Defining Success

15 May

One day a writer asked me, “What does it feel like to be a successful author?”

I answered, “I’ll let you know when I’m a success.”

The writer quirked an eyebrow. “Um, you’re kidding right?”

I said, “No. I’m not kidding. I’m a small blip on a big radar. I have lots to accomplish.” I shrugged.

With a bit of impatience, the writer said, “Well, from where I’m sitting you’re a success. I mean, I’m still looking for a home for my manuscript. I don’t have a book on my shelf with my name on it, much less two, and much less another on the way. How can you sit there and be so jaded already? Don’t you remember how you felt when your first book was about to be published? Heck, don’t you remember how you felt before you found a home for your book?”

I blinked. Oh dear. Had I become jaded already? I went home and thought about it. I thought about what the writer said: “Don’t you remember how you felt when/before your first book was published?”

I do remember. I remember how I felt before my first essay, poem, short story was published, and then how I (briefly) felt when one was. I remember when I asked myself, “When can I call myself a writer?” and all the angst and conditions I put on myself then. I’m still placing conditions on myself. “When this happens, I’ll be . . .” For as soon as the first poem/essay/short story/book was published, I thought, “But I now need to . . .”

In the publishing business, like some other businesses, there is always the Next Thing. There is always the looking forward; the What Comes Next. And when do we enjoy what we’ve accomplished? Do we? Are we? Shouldn’t we? Can’t we at some point celebrate and feel good about ourselves and give ourselves a little pat on the back before we move on?

I was speaking to a writer’s group a few days ago. A woman said she’d just had some poetry published and we all clapped and congratulated her. I said, “Isn’t this exciting?” She nodded, but there was that look. I knew that look. A bit later I said, “I remember when my first story was published. I was so happy, for about five minutes, then it was . . . Yes, but now I must . . .” and the woman, and several other writers laughed, all nodding their heads . . . “Yes, but now I must . . .”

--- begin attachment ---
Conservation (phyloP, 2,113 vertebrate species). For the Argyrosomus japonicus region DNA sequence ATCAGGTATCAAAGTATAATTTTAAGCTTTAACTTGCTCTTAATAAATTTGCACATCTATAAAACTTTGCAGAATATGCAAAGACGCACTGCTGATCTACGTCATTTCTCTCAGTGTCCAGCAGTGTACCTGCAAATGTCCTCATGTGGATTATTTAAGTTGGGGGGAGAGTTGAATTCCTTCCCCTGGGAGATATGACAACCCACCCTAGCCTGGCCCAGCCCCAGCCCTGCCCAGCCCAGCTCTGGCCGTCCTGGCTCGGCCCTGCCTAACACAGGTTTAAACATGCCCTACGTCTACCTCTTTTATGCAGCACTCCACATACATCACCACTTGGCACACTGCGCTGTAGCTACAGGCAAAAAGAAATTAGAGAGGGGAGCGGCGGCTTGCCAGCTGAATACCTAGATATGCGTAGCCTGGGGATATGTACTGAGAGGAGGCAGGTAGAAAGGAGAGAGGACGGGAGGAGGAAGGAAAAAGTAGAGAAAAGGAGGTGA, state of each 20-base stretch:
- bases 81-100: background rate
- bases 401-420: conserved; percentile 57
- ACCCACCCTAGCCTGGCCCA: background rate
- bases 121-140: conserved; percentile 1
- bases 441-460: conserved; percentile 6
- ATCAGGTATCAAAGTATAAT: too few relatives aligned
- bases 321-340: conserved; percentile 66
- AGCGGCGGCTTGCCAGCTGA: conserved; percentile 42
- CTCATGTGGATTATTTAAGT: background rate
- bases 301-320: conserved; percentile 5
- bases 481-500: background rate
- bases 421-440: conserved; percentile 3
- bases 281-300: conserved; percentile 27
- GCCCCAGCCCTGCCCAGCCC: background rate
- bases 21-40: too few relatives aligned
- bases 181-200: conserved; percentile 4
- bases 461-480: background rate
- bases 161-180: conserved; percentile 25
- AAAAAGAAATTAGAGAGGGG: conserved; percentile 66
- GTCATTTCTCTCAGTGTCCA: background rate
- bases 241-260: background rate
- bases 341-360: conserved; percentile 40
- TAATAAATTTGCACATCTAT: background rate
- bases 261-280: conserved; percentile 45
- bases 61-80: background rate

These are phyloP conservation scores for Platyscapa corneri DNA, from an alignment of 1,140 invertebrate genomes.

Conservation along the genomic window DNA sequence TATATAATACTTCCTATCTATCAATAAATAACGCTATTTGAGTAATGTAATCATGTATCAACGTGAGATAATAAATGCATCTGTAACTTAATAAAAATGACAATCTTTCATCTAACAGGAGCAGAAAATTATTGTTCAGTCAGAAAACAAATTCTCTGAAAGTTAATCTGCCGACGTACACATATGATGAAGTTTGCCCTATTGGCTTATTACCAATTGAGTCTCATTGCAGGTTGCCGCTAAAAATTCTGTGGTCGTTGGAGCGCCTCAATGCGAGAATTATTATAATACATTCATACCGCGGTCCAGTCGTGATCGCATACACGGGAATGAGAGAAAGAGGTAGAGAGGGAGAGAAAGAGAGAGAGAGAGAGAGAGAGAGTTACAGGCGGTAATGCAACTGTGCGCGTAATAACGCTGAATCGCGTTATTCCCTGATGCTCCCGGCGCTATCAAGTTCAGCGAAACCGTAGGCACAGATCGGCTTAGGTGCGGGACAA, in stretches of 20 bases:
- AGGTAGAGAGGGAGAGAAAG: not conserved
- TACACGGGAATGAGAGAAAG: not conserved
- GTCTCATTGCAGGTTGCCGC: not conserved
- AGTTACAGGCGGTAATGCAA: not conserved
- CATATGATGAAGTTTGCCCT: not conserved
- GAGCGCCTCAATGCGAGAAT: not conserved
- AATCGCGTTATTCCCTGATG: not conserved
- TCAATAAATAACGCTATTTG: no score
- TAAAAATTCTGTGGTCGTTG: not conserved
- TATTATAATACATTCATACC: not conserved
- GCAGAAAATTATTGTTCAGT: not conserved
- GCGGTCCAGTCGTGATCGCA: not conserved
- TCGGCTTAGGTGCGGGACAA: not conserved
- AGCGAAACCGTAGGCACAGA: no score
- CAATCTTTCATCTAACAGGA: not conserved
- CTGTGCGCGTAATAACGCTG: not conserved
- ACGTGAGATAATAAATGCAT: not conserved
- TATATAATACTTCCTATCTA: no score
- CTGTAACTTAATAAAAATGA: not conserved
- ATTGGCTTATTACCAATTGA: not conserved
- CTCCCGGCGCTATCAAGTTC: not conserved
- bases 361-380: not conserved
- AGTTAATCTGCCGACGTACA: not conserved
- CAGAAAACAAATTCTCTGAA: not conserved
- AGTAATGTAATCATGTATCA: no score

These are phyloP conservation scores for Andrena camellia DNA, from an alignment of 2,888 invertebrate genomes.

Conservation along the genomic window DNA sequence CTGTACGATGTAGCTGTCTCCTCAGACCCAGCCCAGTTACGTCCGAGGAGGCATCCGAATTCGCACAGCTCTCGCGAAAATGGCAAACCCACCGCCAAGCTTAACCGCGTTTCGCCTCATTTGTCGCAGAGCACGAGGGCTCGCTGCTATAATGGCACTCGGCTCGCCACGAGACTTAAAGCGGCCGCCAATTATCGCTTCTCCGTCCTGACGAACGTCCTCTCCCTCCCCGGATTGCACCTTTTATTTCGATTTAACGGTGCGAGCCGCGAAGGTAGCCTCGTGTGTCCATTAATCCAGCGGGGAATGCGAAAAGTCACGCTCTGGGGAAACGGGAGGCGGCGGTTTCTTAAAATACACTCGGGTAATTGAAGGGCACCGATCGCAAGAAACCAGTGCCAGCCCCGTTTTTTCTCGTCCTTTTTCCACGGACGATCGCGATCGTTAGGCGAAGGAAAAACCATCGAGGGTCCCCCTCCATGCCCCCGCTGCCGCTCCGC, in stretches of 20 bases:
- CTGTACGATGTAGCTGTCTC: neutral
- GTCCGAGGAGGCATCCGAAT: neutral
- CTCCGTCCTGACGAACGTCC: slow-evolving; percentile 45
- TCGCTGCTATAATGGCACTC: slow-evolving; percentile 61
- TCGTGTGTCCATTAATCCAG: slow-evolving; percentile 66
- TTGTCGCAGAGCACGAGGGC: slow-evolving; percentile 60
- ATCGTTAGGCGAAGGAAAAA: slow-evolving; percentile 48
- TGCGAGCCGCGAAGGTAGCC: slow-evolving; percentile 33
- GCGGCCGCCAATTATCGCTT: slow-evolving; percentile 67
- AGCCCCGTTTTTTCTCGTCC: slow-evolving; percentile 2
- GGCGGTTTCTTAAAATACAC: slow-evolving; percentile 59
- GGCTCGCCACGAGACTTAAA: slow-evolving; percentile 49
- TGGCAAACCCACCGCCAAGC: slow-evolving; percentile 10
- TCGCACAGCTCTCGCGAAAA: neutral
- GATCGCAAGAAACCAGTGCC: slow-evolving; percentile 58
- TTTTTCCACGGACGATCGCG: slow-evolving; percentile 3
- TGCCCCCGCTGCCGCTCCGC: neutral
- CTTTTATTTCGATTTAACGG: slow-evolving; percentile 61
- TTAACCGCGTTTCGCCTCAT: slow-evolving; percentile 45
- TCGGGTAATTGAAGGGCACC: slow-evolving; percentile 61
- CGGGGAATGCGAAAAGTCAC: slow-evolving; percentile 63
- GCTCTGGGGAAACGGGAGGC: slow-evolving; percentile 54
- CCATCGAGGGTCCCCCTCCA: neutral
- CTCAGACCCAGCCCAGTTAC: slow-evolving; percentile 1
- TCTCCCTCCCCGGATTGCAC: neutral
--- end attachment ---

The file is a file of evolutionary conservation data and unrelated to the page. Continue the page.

How does one define success? By whose standards? Their own? Or some outside source?

Does pride and happiness in your accomplishments make one a success? Do one’s family and friends’ pride and happiness make it? Does seeing the fruits of one’s labor, one’s discipline, one’s hard tenacious work make one a success? Or does one wait for outside acclaim to define their level of success, and doesn’t that set up slippery slopes and traps and endless endless endless endlessness?

I just turned my head to my bookshelf. The place where about two years ago GMR and I had placed a fake book with a fake title with my name on it—reserving the space for my first novel. I stared at that fake book many a day, wondering, wishing, and most of all, working my arse off to see it come true. And now, there are two books there with titles and my name on them—real published books. And I don’t feel as if I’m a success? My family and friends are happy for me; proud of me. And I don’t feel as if I’m a success? From where I was sitting the days of staring at that fake book, imaging where I am now would have felt like success. I am not suggesting we all can do the clichéd “rest on our laurels” thing; however, there is something to be said about taking a moment to stop and recognize the fruition of a job well done. There is something to be said about being happy with what you have right at this very moment, right now, right here, right in front of you.

How do you define another’s success? How do you define or measure your own? Do you think striving for bigger and better and larger and more motivates us, or creates an atmosphere of “nothing is ever enough; there is always someone who is richer, thinner, prettier, handsomer, successfuller, publisheder, prizeder, honoreder, revereder . . .so how can I get an ER


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